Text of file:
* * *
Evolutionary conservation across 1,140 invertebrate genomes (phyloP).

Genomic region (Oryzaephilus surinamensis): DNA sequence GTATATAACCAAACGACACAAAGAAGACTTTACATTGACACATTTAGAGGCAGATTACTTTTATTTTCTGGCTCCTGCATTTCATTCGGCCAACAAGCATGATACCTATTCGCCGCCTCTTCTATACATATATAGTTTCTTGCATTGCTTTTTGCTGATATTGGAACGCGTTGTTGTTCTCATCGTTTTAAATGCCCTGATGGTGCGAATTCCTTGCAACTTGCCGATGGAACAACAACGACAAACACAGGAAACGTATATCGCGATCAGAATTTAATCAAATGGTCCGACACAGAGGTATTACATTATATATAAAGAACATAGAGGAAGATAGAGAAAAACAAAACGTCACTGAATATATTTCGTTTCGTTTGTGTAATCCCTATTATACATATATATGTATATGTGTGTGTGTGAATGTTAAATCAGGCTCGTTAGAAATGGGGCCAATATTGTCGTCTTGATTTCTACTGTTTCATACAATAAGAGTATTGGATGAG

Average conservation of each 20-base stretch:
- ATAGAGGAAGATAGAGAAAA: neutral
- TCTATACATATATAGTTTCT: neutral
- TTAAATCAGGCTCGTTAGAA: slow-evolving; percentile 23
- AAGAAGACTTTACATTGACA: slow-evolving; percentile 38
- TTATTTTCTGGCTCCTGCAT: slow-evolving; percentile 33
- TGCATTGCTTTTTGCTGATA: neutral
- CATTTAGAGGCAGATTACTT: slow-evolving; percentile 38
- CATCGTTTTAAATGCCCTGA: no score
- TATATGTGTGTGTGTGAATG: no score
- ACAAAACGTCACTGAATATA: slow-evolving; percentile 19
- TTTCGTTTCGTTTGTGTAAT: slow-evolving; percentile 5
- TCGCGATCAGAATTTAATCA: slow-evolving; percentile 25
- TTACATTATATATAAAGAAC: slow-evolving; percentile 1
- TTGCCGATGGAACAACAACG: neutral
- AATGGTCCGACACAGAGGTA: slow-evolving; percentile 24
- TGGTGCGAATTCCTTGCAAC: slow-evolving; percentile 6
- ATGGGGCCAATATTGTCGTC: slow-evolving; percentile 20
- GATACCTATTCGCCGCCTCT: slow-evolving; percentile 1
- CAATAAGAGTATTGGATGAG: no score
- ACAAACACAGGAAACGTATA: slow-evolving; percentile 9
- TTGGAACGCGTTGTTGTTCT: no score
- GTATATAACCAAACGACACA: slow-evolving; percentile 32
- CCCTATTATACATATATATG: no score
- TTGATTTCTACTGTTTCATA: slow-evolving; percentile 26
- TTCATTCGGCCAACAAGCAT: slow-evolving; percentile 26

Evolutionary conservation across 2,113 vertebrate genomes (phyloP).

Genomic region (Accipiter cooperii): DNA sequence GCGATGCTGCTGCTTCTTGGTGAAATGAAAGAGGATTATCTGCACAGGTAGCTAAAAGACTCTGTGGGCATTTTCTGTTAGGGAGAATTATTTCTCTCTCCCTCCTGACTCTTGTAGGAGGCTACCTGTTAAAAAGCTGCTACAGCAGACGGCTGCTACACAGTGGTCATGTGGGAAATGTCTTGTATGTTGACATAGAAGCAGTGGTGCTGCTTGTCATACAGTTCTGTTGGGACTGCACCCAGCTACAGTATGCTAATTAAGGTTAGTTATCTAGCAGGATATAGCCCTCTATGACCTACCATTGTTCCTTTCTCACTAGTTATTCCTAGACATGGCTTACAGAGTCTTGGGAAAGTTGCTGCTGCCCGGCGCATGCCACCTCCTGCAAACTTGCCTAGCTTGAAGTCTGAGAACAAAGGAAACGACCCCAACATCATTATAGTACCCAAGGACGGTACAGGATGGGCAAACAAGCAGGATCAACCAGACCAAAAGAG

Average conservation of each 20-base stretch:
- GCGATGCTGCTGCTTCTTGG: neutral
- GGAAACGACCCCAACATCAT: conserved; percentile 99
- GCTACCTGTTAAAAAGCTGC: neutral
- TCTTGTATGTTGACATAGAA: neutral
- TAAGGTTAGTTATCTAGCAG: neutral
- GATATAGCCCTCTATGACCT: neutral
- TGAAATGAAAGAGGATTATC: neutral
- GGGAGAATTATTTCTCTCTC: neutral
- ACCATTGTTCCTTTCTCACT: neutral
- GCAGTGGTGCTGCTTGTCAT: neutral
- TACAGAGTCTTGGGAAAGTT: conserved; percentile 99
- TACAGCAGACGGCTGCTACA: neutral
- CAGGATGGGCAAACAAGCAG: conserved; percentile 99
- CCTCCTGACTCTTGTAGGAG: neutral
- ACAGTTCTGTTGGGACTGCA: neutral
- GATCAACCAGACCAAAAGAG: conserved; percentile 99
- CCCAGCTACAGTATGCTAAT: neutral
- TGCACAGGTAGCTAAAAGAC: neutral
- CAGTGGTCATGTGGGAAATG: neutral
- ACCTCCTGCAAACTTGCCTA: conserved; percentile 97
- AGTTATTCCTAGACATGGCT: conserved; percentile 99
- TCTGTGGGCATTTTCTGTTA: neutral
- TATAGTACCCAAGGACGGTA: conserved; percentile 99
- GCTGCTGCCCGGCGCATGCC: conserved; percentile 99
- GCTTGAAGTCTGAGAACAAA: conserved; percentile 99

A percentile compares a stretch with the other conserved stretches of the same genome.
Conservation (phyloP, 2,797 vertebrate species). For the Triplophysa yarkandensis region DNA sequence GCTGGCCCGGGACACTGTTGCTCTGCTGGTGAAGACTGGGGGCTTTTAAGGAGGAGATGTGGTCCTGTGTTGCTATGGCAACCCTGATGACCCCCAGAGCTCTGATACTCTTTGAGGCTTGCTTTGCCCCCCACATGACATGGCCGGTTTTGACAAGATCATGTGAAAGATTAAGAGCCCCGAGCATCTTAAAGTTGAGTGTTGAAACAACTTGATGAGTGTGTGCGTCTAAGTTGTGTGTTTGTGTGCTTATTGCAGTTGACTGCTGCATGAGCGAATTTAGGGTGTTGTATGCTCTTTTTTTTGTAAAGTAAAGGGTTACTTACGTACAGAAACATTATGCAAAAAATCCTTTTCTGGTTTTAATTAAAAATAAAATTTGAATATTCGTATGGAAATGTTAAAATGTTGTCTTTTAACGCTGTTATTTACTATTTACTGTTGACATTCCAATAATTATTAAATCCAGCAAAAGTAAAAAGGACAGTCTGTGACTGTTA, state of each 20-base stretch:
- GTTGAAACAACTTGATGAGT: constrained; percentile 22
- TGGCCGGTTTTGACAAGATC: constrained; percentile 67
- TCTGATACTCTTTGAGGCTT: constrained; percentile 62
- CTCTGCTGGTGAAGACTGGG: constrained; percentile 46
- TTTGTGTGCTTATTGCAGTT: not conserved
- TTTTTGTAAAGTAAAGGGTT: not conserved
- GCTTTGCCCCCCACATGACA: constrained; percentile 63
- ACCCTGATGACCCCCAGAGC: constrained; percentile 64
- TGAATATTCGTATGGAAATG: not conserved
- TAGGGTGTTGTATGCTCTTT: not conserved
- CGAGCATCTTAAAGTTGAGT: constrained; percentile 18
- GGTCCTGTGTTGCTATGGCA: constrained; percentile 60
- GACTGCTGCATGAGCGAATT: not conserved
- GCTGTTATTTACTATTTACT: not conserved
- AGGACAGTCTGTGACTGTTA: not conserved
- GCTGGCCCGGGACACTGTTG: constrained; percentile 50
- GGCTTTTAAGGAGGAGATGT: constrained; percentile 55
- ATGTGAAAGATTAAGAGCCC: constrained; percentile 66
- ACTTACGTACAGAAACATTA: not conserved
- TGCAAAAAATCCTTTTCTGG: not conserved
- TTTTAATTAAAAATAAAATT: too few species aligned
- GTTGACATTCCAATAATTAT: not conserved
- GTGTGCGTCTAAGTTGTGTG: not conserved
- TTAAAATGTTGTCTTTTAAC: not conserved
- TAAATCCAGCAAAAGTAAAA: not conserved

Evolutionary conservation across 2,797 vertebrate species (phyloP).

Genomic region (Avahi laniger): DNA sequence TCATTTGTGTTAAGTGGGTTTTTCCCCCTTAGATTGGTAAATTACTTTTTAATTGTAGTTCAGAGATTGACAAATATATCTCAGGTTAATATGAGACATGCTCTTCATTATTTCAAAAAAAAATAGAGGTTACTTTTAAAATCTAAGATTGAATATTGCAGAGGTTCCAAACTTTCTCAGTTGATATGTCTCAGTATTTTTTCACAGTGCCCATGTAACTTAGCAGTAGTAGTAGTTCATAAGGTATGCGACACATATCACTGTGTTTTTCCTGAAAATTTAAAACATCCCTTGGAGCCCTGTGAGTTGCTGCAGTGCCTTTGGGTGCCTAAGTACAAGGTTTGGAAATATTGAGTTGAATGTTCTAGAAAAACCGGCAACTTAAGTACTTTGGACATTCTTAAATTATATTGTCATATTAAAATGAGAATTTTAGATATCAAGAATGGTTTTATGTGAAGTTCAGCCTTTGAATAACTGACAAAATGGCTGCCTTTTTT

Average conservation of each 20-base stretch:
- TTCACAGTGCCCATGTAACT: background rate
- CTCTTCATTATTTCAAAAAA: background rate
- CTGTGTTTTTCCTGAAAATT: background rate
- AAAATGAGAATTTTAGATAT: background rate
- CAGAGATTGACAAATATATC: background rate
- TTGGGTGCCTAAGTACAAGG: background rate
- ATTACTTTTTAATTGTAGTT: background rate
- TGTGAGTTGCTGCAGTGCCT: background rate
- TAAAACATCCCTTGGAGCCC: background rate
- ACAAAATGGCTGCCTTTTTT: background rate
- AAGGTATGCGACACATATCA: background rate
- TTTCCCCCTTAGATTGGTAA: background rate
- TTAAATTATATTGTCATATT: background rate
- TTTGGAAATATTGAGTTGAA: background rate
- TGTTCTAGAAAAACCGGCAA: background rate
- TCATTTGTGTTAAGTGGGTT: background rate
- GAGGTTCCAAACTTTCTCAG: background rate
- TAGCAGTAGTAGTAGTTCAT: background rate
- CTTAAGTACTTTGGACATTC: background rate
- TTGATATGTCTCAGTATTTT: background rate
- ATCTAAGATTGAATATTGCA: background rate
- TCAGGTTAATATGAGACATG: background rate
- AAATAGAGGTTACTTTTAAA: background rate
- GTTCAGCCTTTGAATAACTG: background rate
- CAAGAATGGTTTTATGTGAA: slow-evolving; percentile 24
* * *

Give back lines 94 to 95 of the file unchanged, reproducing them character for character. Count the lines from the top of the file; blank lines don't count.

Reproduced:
- TGTGAGTTGCTGCAGTGCCT: background rate
- TAAAACATCCCTTGGAGCCC: background rate